How to: use a shared protobuf schema (in golang)

After being tired of encoding and decoding JSON, some developers turned to protocol buffer to serialize data in communications between servers to gain latency improvement due to its payload after serialization is much more byte-saving than JSON.

However, protobuf is not self-explanatory, which means you need a .proto file defining a server’s schema before you can interact with it, or otherwise, you cannot interpret their messages. Service providers share their schemes, and you need to integrate them into your code. This lead to our question, how to use such a .proto file.

We will do it for a golang project.

First, you need to have the protobuf compiler installed on your computer. If you haven’t, download one of the compiled packages that match your platform from Github releases, and extract the binary protoc executable into /usr/local/bin or any other path included in $PATH. And don’t forget to install its golang plugin as well.

go install

Next, we will generate code from a protobuf schema, i.e. a .proto file. You can find such a file from your service provider if they support protobuf.

protoc --proto_path=src_dir --go_out=out_dir foo.proto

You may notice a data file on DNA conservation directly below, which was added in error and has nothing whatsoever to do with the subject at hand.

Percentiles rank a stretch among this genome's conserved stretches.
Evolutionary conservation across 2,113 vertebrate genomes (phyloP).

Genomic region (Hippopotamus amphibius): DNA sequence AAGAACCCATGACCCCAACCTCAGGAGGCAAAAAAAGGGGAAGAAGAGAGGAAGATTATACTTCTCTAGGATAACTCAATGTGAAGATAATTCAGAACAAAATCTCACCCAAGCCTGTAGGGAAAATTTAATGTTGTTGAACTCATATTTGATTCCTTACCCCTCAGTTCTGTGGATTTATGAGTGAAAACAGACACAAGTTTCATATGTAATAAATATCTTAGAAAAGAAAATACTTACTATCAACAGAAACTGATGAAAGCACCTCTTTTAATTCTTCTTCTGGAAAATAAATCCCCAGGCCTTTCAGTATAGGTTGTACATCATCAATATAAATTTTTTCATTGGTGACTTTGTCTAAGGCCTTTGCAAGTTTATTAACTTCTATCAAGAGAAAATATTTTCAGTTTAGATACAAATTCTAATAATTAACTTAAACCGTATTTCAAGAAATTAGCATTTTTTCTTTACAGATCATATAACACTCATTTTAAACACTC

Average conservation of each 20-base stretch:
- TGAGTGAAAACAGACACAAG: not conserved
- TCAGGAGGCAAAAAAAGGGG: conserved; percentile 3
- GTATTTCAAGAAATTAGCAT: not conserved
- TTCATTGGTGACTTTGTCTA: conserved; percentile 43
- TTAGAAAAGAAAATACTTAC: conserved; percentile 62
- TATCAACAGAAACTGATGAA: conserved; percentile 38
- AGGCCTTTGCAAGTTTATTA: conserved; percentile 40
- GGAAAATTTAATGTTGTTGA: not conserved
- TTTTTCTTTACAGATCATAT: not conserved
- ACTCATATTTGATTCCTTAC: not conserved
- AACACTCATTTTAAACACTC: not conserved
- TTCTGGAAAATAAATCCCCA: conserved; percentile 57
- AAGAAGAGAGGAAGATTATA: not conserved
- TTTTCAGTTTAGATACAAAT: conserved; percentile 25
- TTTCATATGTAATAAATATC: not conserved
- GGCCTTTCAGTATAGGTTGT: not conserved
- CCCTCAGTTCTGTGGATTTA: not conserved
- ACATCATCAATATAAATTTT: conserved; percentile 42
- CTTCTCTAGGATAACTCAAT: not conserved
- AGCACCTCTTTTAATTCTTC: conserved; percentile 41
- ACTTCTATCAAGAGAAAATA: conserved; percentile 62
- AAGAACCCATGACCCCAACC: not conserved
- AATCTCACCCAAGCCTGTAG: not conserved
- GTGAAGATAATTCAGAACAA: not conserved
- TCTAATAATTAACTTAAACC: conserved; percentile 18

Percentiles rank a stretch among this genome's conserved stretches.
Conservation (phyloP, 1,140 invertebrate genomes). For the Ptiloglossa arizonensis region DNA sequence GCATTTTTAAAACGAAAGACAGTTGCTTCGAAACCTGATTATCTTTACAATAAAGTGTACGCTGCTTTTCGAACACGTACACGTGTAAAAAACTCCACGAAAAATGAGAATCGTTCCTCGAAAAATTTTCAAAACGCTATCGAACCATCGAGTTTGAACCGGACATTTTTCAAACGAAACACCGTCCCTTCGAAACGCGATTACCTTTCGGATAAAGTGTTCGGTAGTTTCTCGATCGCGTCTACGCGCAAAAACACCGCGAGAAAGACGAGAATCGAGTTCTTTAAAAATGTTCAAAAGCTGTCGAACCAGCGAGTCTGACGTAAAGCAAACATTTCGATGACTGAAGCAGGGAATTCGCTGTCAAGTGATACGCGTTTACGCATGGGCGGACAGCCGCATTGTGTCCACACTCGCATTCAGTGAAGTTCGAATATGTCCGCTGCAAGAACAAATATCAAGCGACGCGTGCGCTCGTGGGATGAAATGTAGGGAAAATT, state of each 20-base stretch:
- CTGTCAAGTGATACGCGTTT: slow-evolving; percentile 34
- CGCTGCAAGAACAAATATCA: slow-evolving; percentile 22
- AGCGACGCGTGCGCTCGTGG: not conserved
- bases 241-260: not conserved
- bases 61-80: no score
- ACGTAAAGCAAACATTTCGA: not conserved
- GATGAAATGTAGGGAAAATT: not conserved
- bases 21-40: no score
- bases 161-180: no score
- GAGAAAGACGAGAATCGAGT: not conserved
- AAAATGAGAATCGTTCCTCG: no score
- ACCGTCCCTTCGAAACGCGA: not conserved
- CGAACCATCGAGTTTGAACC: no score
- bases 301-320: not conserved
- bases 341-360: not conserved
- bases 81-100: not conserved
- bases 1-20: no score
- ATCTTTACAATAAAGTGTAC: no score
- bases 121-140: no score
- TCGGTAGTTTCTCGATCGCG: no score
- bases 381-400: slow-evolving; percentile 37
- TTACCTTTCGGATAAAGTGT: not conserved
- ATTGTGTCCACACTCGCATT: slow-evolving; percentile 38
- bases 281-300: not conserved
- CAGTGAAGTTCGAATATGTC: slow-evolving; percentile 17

This will generate a set of codes in out_dir.

If the schema didn’t define go_package by itself, then you should pass the argument through the command line.

protoc --proto_path=src_dir --go_out=out_dir --go_opt=Mfoo.proto=./foo foo.proto

The --go_opt=Mfoo.proto= specifies what import path your generated code will have relative to the out_dir. If you didn’t specify the parameter, you would get this error:

protoc-gen-go: unable to determine Go import path for “foo.proto”

Please specify either:
• a “go_package” option in the .proto source file, or
• a “M” argument on the command line.

See for more information.

Now, you have generated golang code to serialize and deserialize data according to the predefined schema. All you have to do with it is to import the code into your own packages.

import (